I’ve been reading some articles and interviews with the guys and girls involved with the business, and while there are some who cry “human trafficking” and “sex slavery,” and it may be true that there are elements of both of those, what has alarmed me the most is that the majority of participants (mostly women), view their business as a decent way to make an income. Prostitution and web cam work in Romania can net anywhere between $400 to $4,000 a month depending on how often you want to work and what you’re willing to do. Prostitution, according to some studies, is by far the best paying job available to women in Romania.
Due to the flexible schedule and decent pay, students are flocking to it. If there is no God beyond money, and your body is just a bunch of tissue and bone and blood, and sex is just something that feels good like cracking your back or letting out a good sneeze, then why not make a decent salary selling yourself?
I know stuff like this goes on all over the world, and the situation is actually (from what I’ve been reading) much better in Romania than some other places, but it breaks my heart that people can degrade themselves so much that they’re willing to sell their bodies for the pleasure of some random guy who really only cares about himself.
We bear the image of God. Our bodies are the temple of the Holy Spirit. We were created for His pleasure, not for our own selfish pursuit of money or for some random guy who’s willing to pay for sex.
Sunday, our car broke down. It didn’t become completely undriveable, like a dead battery or bad alternator, it’s just that it would overheat every 2 miles, and it had no power steering, and the battery was slowly losing its charge, and the engine belt had fallen off, and smoke was billowing out the back. The end result was that I found myself stuck at a McDonald’s in Pewaukee, still about 20 miles from my home, on my way from one church service to another, wondering what God was gonna do to get me out of this one.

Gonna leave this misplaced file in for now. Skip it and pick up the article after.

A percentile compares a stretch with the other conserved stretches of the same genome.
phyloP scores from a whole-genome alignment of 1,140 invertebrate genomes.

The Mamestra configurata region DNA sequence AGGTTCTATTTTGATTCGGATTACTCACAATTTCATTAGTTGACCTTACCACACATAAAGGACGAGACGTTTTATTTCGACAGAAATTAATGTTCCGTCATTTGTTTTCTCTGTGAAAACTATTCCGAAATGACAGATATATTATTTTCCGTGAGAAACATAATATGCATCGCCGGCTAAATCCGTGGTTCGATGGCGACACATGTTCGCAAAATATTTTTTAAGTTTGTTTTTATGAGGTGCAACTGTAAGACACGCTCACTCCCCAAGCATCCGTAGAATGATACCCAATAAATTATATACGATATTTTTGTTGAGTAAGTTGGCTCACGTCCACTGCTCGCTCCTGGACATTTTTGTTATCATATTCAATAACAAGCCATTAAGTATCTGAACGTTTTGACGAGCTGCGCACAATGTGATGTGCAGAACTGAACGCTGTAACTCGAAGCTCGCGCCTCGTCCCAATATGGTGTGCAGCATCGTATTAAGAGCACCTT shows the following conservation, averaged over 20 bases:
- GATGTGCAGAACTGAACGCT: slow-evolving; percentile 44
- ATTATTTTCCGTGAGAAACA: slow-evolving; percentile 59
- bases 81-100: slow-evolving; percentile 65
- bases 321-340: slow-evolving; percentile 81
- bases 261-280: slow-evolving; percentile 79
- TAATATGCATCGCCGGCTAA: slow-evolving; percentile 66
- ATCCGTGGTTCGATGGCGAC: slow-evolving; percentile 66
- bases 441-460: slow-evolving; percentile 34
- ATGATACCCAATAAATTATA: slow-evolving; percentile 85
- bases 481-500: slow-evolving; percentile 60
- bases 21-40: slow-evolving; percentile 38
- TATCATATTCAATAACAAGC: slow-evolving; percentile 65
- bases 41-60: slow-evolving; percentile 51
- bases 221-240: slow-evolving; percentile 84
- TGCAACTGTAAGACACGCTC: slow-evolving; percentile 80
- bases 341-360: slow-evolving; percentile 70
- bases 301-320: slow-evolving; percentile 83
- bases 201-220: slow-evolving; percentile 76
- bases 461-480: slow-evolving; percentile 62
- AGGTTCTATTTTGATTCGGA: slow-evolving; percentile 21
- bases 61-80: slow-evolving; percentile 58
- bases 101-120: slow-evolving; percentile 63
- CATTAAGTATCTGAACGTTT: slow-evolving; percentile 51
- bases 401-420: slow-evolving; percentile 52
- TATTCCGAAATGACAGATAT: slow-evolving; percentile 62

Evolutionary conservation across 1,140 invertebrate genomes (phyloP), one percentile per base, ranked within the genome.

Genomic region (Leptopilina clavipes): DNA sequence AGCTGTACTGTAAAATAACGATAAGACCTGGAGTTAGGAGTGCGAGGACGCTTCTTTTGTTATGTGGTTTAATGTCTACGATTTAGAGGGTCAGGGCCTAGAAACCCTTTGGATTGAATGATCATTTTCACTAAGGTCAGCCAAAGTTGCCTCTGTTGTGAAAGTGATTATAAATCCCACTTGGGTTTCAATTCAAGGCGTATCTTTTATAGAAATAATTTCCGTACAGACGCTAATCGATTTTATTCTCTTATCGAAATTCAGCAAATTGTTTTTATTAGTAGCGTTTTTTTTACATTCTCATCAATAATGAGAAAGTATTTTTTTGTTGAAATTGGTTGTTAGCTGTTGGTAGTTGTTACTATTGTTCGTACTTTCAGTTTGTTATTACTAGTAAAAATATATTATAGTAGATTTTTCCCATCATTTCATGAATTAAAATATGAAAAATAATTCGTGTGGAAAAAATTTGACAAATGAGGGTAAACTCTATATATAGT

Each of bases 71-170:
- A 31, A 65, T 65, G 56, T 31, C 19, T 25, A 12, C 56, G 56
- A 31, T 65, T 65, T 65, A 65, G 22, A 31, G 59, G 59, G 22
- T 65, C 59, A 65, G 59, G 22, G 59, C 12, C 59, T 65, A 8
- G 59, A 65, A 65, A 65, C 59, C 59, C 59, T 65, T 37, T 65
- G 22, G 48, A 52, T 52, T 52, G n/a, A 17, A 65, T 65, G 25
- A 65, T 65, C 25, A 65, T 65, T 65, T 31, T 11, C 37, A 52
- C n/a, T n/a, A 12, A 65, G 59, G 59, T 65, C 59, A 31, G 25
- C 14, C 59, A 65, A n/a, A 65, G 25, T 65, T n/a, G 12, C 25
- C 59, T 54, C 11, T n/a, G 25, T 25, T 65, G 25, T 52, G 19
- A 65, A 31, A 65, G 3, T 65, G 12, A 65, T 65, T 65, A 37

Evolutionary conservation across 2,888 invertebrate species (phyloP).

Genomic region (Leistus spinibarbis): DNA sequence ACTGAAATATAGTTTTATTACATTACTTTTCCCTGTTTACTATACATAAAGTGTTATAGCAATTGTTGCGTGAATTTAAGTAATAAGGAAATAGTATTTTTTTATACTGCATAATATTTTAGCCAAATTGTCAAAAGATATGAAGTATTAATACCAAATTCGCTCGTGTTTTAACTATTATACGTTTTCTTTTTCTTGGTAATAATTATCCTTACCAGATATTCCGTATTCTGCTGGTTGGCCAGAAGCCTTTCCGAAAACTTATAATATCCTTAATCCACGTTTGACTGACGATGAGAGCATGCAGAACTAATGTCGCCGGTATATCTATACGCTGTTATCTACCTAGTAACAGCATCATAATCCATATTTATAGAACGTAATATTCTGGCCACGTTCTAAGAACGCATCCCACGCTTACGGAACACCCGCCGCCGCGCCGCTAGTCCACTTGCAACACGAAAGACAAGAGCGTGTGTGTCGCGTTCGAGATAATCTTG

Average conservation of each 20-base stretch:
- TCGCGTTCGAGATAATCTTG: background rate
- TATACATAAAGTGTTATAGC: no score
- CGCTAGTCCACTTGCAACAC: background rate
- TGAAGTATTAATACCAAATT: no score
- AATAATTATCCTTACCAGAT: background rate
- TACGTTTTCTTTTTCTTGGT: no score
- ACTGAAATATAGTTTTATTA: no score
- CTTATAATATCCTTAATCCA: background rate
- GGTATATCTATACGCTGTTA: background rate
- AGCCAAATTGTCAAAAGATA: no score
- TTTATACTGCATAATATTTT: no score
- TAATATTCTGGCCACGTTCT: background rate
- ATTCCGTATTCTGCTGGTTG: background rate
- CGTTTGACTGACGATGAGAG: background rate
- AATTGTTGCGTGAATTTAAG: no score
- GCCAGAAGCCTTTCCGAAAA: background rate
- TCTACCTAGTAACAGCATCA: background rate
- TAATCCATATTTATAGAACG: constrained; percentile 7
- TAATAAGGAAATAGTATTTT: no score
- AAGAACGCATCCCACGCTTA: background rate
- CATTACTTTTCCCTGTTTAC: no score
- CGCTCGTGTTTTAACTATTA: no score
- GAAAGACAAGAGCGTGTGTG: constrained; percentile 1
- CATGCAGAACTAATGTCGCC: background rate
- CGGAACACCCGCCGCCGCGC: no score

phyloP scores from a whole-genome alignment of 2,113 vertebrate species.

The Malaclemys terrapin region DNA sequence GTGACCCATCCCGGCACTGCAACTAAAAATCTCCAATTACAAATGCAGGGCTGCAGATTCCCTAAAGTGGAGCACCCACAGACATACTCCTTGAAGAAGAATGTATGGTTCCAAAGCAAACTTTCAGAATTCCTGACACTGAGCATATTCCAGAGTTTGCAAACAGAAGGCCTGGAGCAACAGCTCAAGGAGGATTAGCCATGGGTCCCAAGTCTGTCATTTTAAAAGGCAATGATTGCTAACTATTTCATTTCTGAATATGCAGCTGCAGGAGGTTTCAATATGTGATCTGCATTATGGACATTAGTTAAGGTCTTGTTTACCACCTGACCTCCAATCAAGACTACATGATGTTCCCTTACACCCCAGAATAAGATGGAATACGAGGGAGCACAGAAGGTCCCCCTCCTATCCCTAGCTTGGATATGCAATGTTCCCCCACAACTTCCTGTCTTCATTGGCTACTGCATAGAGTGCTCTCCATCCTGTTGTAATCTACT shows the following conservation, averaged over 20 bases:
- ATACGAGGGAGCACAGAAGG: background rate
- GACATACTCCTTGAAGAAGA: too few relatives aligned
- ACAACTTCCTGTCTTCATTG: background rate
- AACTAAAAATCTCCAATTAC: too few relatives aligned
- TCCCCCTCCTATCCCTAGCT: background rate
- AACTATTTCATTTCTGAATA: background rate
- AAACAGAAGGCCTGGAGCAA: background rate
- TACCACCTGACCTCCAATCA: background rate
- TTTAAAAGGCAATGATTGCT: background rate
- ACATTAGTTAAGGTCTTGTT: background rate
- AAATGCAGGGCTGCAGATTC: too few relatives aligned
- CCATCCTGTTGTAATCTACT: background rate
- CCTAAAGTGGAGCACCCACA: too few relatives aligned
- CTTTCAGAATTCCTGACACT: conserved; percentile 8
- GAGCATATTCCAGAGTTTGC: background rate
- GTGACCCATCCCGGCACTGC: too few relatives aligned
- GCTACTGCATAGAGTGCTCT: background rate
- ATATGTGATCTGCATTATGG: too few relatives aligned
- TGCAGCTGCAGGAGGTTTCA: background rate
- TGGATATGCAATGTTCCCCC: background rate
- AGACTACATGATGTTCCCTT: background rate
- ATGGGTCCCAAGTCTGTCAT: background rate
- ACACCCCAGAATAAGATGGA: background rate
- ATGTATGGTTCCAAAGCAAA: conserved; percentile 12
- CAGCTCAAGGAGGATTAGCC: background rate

My pastor was shortly behind me, so I wasn’t worried about a ride, and rightly so because he picked me up a few minutes later. What was on my mind was that we’d put a lot of money into the van already just to keep it running, we couldn’t afford any more repairs, and I had to somehow figure out how to get my family around without a vehicle.
And we’re leaving for Romania in 3 months!
Thanks to my pastor, I got back home safe and sound, and thanks to a good friend, I limped my car into a garage the next day to let the mechanics have a look. Their grand total on the repairs needed? $2497.90.
Well, we’d survived a day without a car, so we could handle some more. We planned on scrapping it and just using the bus and praying for God to provide a loaner vehicle for a few months before leaving.
God had better plans. 🙂
After we got home, Jessie and I put out a quick Facebook notice about needing prayers for our van situation and sent an email to the 200+ people on our email list.
A few hours later, I was on the phone with a man I’ve never met, explaining our situation.
“If you can get your van towed here, I’ll fix it for you for free,” he told me.
“Well, you might have to pay $100-$150 in parts, but I’ll see what I can cover.”
Meet Dan. He fixes cars. And when people can’t pay, he does it for free. Dan is a professional mechanic, so he fixes cars for a living. In his spare time (pun intended), he tends to do one of two things – he either fixes more cars, or he helps his wife raise the 14 children they’ve adopted. Yeah, 14. Let it sink in a bit.
Well, Dan’s bid of “free” seemed a lot better than the garage’s $2497.90, so I got the van towed and let him do the rest. A day later, I picked up the van, completely fixed and running great, still never having met Dan in person. And, to top it all off, Dan paid for all the parts too, so all I had to pay was the towing fee.
Thank you, Jesus! I am continually in awe of how good He is, and how awesome His church can be. When all was said and done, we had 2 people offer to loan us cars for 3 months, one of which I’ve never met in person, we had 2 others loan us cars to use for the day, and we had over $600 of donations come in for repairs which we’ll now be able to use to get passports. God is good, and, man, I love His people too!
As we’re gearing up for Romania, God keeps reminding me over and over again that we can trust Him, that He’s got everything under control, and that, if everything falls apart on us, He can come in with a mechanic to fix it all up for free.